Last week’s Autumn Budget saw the Chancellor of the Exchequer, Philip Hammond deliver a number of points that may be particularly relevant to the recruitment and contracting community.
Ahead of the budget there was much anticipation with many awaiting news on key business-related topics however some of the specific points anticipated were somewhat ‘brushed over’ by Mr Hammond leaving some remaining areas of grey. Initial reaction to the budget has been mixed with positives and negatives being highlighted.
We’ve summarised some of the key industry specific points below:
This was an area of anticipation as the recruitment industry held its breath over the possibility of the IR35 review (implemented into the public sector earlier this year) being dragged across into the private sector. Very little detail was offered by Hammond in this regard however it was later printed that there was to be a consultation into how non-compliance in the private sector can be tackled effectively with the paper stating; “a possible next step would be to extend the recent public-sector reforms to the private sector”. This consultation is due to be published in 2018. Such an event could present a major headache for certain contractors therefore it is advised that responses to any proposal should be voiced at the earliest point possible.
The subject of Tax avoidance has had significant coverage this year with the introduction of new clauses into the Criminal Finance Act and major press coverage surrounding the infamous Paradise Papers amongst high profile public figures. Hammond did express the government’s determination to continue to tackle this issue, making particular reference to tackling and assessing non-compliance for offshore tax evaders, tackling double taxation relief, cracking down on online VAT Fraud as well as exploring ways that digital platforms can ensure correct levels of tax are paid.
In the budget, Mr Hammond also made reference to the Taylor Review published in July this year. The review explored modern working practices including the implications on new forms of work as well as employer’s responsibilities and the rights of workers. It was announced within the Budget that a formal response to the review will be published, exploring the case for reforms in light of Matthew Taylors findings. Particular areas to be reviewed as part of the Taylor Review appear to include; a reversal on the burden of proof when determining employment status, Zero hour contracts, Licensing across the recruitment industry, Premiums for atypical workers and the creation of a new type of status; ‘Dependant Contractors’.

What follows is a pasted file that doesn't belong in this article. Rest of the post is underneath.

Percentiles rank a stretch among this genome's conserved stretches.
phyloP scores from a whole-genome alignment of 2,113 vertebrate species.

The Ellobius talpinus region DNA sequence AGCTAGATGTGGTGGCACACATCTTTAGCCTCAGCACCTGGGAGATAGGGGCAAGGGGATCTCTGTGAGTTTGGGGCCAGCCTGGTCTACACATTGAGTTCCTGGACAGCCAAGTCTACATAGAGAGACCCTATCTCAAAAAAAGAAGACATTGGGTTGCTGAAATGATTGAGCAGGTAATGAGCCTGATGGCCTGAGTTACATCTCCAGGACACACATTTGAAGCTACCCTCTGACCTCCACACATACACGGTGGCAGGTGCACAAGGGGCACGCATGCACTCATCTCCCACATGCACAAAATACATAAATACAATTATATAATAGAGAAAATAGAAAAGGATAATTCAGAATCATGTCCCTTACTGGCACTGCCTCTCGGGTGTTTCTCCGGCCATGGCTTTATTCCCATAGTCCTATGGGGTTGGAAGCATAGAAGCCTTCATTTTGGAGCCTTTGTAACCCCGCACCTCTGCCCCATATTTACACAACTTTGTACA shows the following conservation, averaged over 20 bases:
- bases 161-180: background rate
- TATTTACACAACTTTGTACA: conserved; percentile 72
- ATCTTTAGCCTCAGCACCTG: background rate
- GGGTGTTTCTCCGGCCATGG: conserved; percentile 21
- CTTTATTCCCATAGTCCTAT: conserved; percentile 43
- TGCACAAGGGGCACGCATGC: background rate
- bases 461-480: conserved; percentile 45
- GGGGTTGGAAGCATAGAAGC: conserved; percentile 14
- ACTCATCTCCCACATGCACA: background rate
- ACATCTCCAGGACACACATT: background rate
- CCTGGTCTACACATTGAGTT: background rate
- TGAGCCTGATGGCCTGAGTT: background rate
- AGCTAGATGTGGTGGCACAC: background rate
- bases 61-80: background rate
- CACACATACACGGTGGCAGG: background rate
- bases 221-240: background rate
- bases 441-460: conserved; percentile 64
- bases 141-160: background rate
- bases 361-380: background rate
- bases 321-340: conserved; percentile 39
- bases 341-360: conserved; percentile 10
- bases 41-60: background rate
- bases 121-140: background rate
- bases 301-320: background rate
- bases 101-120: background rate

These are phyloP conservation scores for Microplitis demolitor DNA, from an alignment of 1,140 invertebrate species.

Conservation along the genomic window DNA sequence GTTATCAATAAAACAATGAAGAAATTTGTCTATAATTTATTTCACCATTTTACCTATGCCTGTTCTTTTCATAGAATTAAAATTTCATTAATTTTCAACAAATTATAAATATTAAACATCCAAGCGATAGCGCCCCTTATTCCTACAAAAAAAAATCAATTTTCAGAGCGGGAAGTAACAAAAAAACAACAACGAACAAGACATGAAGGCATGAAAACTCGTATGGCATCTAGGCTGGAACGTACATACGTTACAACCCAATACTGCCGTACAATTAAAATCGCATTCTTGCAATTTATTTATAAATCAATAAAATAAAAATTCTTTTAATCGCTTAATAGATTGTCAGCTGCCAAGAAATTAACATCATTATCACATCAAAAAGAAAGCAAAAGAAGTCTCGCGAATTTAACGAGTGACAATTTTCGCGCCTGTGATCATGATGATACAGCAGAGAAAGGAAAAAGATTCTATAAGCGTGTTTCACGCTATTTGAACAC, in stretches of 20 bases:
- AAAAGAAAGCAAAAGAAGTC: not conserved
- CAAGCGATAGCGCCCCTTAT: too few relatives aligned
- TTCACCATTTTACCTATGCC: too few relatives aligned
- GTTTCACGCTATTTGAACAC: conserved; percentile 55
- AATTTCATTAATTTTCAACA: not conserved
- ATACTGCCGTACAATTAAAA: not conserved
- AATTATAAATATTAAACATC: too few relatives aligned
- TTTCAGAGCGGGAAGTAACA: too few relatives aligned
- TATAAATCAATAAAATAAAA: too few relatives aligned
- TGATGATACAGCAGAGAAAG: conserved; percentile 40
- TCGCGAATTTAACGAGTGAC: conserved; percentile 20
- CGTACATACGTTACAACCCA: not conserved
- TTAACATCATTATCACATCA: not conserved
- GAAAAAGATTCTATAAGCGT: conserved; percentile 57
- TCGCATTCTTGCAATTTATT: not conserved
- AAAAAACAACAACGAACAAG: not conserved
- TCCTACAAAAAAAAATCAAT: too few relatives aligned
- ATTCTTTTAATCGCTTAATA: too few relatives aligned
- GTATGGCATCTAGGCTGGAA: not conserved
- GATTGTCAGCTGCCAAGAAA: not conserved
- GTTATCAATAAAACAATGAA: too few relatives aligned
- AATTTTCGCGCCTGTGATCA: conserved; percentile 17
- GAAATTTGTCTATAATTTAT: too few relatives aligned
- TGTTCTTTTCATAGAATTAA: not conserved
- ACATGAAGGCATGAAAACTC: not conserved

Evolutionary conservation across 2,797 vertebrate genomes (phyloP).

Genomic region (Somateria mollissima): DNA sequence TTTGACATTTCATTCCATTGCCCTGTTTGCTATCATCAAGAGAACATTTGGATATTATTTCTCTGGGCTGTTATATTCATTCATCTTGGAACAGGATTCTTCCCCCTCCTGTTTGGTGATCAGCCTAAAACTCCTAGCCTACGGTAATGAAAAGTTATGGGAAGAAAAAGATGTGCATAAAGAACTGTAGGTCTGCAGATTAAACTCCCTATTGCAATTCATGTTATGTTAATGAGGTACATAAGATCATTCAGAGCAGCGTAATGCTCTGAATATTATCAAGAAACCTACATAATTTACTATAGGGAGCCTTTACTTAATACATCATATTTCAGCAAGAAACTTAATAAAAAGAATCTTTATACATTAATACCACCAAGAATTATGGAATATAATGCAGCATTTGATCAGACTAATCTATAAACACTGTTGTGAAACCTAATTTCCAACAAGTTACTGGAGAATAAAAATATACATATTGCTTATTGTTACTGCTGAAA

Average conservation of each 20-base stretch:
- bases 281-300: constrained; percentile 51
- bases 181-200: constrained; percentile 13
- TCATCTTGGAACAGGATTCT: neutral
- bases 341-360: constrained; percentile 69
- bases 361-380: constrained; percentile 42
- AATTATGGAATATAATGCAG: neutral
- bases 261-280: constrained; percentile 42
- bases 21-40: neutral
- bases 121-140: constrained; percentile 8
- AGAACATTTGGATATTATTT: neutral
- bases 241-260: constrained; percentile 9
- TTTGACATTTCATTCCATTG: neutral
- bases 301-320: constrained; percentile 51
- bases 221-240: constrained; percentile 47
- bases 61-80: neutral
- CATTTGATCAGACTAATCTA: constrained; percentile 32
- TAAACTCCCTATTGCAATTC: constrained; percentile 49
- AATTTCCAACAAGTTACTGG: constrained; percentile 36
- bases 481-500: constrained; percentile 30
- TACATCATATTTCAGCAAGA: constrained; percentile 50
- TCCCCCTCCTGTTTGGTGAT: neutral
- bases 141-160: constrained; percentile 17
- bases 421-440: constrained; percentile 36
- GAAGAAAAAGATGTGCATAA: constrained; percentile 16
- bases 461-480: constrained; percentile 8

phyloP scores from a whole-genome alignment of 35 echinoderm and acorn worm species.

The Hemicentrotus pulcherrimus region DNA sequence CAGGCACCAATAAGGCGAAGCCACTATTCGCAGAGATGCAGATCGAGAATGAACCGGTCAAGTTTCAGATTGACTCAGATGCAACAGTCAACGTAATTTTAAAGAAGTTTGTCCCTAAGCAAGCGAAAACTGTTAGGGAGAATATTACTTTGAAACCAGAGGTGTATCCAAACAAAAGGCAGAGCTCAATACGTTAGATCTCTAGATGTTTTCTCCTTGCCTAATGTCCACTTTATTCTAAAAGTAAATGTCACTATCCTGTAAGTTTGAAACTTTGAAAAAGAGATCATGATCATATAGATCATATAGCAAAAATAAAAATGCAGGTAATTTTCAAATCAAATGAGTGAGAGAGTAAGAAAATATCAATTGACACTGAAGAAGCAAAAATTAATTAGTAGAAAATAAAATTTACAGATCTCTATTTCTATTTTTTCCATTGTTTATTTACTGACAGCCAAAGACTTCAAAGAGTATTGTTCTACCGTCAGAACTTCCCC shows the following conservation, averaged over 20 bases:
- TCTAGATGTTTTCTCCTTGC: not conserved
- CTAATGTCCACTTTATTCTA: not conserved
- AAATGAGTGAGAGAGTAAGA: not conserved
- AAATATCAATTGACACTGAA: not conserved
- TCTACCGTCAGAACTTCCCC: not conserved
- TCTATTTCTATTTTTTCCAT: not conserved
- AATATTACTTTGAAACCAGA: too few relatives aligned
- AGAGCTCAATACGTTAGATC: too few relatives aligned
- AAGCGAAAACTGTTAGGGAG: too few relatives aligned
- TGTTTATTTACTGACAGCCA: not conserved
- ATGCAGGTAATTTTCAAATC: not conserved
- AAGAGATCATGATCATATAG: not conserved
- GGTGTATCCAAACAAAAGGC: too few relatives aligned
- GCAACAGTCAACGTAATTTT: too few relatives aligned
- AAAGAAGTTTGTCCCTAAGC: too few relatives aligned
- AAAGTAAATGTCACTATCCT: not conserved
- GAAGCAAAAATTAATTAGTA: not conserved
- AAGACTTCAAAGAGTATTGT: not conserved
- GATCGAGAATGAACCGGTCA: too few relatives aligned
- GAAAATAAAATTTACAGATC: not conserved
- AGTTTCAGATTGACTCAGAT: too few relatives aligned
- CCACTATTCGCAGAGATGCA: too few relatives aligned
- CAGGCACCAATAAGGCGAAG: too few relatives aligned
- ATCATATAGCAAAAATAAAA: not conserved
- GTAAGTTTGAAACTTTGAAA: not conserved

A positive point to take from the budget was confirmation that The VAT registration threshold for businesses has been frozen for the next two years at £85,000. There were concerns in the contracting community that any reduction to this threshold could amount to significant cash flow issues for many affected contractors.
In what can be seen as a potential boost to the construction sector and contractors working within it, the housing market will see a substantial investment in 2018, with the chancellor offering £44 billion in funding. Such a boost in funding in this area could inevitably lead to a host of new opportunities for those contractors concerned.
At first glance it would seem that the government have decided to hold off on implementing certain changes for now, but the promises to consult and further review certain topics do suggest that more change could well be on the way.
This budget does appear to present both positive and negative points for the recruitment and contracting industry for the year ahead. We will of course continue to update on any further developments that come to light as and when we have them.